Kenneth Blum, Peter K Thanos, Rajendra D Badgaiyan, Marcelo Febo, Marlene Oscar-Berman, James Fratantonio, Zsolt Demotrovics, Mark S Gold
INTRODUCTION: Addiction is a substantial health issue with limited treatment options approved by the FDA and as such currently available. The advent of neuroimaging techniques that link neurochemical and neurogenetic mechanisms to the reward circuitry brain function provides a framework for potential genomic-based therapies. AREAS COVERED: Through candidate and genome-wide association studies approaches, many gene polymorphisms and clusters have been implicated in drug, food and behavioral dependence linked by the common rubric reward deficiency syndrome (RDS)...
July 2015: Expert Opinion on Biological Therapy
Jean Zwiller
Chronic drug exposure alters gene expression in the brain, which is believed to underlie compulsive drug seeking and drug taking behavior. Recent evidence shows that drug-induced long-term neuroadaptations in the brain are mediated in part by epigenetic mechanisms. By remodeling chromatin, this type of regulation contributes to drug-induced synaptic plasticity that translates into behavioral modifications. How drug-induced alterations in DNA methylation regulate gene expression is reviewed here, with a focus on MeCP2, a protein binding methylated DNA...
April 2015: Médecine Sciences: M/S
Kenneth Blum, Marcelo Febo, David E Smith, A Kenison Roy, Zsolt Demetrovics, Frans J Cronjé, John Femino, Gozde Agan, James L Fratantonio, Subhash C Pandey, Rajendra D Badgaiyan, Mark S Gold
As addiction professionals, we are becoming increasingly concerned about preteenagers and young adults' involvement with substance abuse as a way of relieving stress and anger. The turbulent underdeveloped central nervous system, especially in the prefrontal cortex (PFC), provides impetus to not only continue important neuroimaging studies in both human and animal models, but also to encourage preventive measures and cautions embraced by governmental and social media outlets. It is well known that before people reach their 20s, PFC development is undergoing significant changes and, as such, hijacks appropriate decision making in this population...
May 2015: Journal of Child and Adolescent Psychopharmacology
Hirofumi Morishita, Marija Kundakovic, Lucy Bicks, Amanda Mitchell, Schahram Akbarian
Schizophrenia, a major psychiatric disorder defined by delusions and hallucinations, among other symptoms, often with onset in early adulthood, is potentially associated with molecular and cellular alterations in parvalbumin-expressing fast spiking interneurons and other constituents of the cortical inhibitory GABAergic circuitry. The underlying mechanisms, including the role of disease-associated risk factors operating in adolescence such as drug abuse and social stressors, remain incompletely understood. Here, we summarize emerging findings from animal models, highlighting the ability of parvalbuminergic interneurons (PVI) to induce, during the juvenile period, long-term plastic changes in prefrontal and visual cortex, thereby altering perception, cognition and behavior in the adult...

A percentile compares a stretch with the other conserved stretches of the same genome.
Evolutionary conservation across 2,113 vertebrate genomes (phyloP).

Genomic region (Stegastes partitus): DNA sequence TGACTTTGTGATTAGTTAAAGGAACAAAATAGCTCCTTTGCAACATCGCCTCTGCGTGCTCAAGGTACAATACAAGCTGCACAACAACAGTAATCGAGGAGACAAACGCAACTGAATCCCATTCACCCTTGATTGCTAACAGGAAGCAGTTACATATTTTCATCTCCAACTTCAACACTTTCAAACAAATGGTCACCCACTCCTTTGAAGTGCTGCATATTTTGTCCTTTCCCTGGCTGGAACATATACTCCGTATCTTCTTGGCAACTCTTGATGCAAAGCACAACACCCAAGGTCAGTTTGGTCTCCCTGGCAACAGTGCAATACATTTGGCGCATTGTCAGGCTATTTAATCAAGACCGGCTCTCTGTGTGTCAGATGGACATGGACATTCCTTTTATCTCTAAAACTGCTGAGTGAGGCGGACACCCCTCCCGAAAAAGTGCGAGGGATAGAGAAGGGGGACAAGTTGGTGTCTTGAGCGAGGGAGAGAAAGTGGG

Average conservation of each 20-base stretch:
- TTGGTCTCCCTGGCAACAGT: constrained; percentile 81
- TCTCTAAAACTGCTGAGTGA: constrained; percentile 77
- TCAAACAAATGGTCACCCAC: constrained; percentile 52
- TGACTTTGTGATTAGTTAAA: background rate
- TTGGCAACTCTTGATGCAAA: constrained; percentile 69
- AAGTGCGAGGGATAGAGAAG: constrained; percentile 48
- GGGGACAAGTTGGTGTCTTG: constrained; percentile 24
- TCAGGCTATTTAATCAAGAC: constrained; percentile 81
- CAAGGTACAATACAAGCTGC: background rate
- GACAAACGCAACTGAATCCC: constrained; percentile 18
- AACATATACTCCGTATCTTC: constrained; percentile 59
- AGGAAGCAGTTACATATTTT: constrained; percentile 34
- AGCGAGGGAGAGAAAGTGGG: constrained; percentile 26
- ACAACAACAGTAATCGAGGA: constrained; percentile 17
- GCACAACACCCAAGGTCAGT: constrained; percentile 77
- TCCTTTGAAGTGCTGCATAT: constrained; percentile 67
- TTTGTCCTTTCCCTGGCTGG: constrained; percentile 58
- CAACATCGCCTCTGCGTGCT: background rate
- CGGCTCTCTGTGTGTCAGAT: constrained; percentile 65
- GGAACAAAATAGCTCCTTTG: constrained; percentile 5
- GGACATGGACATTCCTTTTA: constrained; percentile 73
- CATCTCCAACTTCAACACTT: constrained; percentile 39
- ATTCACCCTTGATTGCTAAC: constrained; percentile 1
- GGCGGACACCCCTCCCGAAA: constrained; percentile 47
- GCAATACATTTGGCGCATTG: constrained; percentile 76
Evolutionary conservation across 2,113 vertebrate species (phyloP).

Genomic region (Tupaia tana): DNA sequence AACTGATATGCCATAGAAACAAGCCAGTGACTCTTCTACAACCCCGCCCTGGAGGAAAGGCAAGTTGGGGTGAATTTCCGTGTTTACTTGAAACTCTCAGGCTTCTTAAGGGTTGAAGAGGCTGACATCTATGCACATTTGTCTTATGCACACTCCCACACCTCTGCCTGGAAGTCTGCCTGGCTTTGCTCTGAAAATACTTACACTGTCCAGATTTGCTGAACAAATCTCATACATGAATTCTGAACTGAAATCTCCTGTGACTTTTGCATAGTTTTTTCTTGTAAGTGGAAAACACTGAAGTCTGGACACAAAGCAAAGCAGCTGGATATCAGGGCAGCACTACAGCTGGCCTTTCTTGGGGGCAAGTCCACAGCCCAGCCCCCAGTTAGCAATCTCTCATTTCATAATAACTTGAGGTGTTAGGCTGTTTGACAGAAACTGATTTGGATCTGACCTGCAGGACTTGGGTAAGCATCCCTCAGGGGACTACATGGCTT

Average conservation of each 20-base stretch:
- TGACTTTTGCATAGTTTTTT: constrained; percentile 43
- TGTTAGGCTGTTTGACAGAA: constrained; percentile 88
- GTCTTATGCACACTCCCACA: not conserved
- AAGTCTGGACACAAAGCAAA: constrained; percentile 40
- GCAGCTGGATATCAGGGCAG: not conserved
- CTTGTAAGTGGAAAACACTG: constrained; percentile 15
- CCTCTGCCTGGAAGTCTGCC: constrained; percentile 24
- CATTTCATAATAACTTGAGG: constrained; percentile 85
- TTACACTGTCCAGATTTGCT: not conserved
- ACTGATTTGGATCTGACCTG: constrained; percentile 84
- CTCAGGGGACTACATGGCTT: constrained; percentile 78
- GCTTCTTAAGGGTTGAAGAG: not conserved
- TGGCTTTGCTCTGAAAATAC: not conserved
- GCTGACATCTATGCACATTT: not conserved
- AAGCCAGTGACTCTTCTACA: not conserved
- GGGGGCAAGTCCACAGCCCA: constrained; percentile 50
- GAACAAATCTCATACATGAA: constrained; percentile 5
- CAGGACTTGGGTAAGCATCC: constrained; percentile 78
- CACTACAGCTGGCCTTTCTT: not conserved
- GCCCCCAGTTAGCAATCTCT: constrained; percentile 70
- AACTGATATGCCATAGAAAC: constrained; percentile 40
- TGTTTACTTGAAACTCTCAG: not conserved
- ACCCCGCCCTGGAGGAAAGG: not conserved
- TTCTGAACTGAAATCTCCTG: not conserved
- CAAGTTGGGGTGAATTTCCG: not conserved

October 2015: Neurobiology of Learning and Memory
Nicole L Yohn, Marisa S Bartolomei, Julie A Blendy
Familial inheritance of drug abuse is composed of both genetic and environmental factors. Additionally, epigenetic transgenerational inheritance may provide a means by which parental drug use can influence several generations of offspring. Recent evidence suggests that parental drug exposure produces behavioral, biochemical, and neuroanatomical changes in future generations. The focus of this review is to discuss these multigenerational and transgenerational phenotypes in the offspring of animals exposed to drugs of abuse...
July 2015: Progress in Biophysics and Molecular Biology
Ja Wook Koo, Michelle S Mazei-Robison, Quincey LaPlant, Gabor Egervari, Kevin M Braunscheidel, Danielle N Adank, Deveroux Ferguson, Jian Feng, Haosheng Sun, Kimberly N Scobie, Diane M Damez-Werno, Efrain Ribeiro, Catherine Jensen Peña, Deena Walker, Rosemary C Bagot, Michael E Cahill, Sarah Ann R Anderson, Benoit Labonté, Georgia E Hodes, Heidi Browne, Benjamin Chadwick, Alfred J Robison, Vincent F Vialou, Caroline Dias, Zachary Lorsch, Ezekiell Mouzon, Mary Kay Lobo, David M Dietz, Scott J Russo, Rachael L Neve, Yasmin L Hurd, Eric J Nestler
Brain-derived neurotrophic factor (BDNF) has a crucial role in modulating neural and behavioral plasticity to drugs of abuse. We found a persistent downregulation of exon-specific Bdnf expression in the ventral tegmental area (VTA) in response to chronic opiate exposure, which was mediated by specific epigenetic modifications at the corresponding Bdnf gene promoters. Exposure to chronic morphine increased stalling of RNA polymerase II at these Bdnf promoters in VTA and altered permissive and repressive histone modifications and occupancy of their regulatory proteins at the specific promoters...
March 2015: Nature Neuroscience